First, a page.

Virtual Internship Stories: Beatriz Oliveira

September 14, 2020

Introduce yourself! What’s your name, major, and where are you from? 
I’m Beatriz Oliveira. I’m Portuguese, and I’m a student in the Dual B.A Program between Science Po, Paris and Columbia, and I’m in the School of General Studies ‘22.

For whom are you interning and through which Global Center?
I applied for an internship with a law firm in Brazil called Felsberg Advogados, and that’s what I’ve been doing.

Tell us a little bit about your work. What are some of your daily responsibilities?
I’m working in the business development team, so that’s a sort of marketing team, so we’re creating a new website and making it more dynamic. I actually applied for this because of the fact that it was a law firm, and I hope one day to go to law school. I just wanted to have a feeling of what it’s like to work in a law firm environment. Regarding my responsibilities, I do a lot of interpretation and translation of legislation, so I get sent legal alerts written in Portuguese, and I have to sum them up and rewrite them in English. Since I’m Portuguese, I deal with both languages. I think that’s actually really interesting for the fact that I’m interested in law because I learn a lot about how Brazilian law is evolving through the pandemic and how different corporate investigations and compliance and environmental law are evolving—all of these that I’m really interested in. I also have a more creative job within the team because I have developed YouTube thumbs for social media, so trying to develop visuals and creative new things for social media. In this case I worked on YouTube only because there’s a designer on the team who actually does more of this sort of job than I do. We have meetings every other week. So every other week it’s a team meeting, so I meet with the business development team, and we talk about the responsibilities of each person and keep each other updated. Then every other week, I have a meeting with the Business Development Committee, so that includes the partners of the law firm. In those meetings, I participate a little bit less, but they are interesting to be in because they talk about how each practice area is facing the pandemic, how the market situation is for each practice area, so I get a feeling of how the law firm is functioning—so that’s really interesting for the future, I hope.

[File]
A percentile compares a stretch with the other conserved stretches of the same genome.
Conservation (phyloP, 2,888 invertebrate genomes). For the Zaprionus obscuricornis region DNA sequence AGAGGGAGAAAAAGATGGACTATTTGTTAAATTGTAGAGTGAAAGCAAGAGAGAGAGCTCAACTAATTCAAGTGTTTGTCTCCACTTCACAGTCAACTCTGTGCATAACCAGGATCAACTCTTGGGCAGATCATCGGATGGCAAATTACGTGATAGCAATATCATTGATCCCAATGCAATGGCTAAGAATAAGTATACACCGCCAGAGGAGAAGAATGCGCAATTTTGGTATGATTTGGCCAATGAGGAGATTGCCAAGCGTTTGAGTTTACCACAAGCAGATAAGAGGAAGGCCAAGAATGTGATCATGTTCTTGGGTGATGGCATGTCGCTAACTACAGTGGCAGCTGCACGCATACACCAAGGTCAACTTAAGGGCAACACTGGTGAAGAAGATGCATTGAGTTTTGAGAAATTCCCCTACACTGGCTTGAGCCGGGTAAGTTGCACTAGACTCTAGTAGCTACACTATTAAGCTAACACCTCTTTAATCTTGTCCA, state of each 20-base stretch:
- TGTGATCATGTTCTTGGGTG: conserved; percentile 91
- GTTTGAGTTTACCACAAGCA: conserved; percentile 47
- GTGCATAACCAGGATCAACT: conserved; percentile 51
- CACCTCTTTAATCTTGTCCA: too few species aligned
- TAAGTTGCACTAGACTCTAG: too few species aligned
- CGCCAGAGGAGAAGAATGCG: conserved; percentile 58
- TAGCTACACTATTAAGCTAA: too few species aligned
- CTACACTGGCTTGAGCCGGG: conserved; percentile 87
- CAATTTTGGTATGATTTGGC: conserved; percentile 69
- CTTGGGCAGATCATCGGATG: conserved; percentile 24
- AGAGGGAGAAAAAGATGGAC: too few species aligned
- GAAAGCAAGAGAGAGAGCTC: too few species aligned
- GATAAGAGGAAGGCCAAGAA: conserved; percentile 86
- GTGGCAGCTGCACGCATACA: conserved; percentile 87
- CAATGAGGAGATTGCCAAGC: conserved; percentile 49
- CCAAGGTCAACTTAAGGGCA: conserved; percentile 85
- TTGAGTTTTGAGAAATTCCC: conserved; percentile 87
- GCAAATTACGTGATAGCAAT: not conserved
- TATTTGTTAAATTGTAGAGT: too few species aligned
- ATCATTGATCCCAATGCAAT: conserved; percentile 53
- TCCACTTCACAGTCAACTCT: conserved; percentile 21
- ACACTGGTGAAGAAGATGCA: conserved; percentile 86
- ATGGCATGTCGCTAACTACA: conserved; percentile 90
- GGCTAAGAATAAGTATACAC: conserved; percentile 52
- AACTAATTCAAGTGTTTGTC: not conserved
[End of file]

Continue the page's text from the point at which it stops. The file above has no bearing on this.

How would you compare the experience of a virtual internship to a more traditional, in-person internship?
I think the one good thing is that it’s really focused on actually doing the job, so since there are no specific hours to be in the office, I just do what’s necessary and when I’m done, I have more free time. For example, it was nice during the summer since I always had time to do things on the side with my friends or other things during it, not a lot obviously since the pandemic, but I could still go to the beach or something like that. Since the time difference was quite significant when I was in Portugal, I had a big part of the afternoon to do things for myself and the evenings to work, so it’s a lot more flexible than an actual internship, where we have nine to five, regardless of if we have a lot of work or not a lot of work, so that’s more flexible. In terms of learning, I don’t think it’s less of a learning experience. We have to be open to working in these new ways, but since I really wanted to gain some experience during the summer because I was planning on doing an internship before the pandemic, and I really wanted to do something with my time, I think if you’re open to that, it works really well, and the team was really welcoming. It was rather easy to integrate with the team and work with them.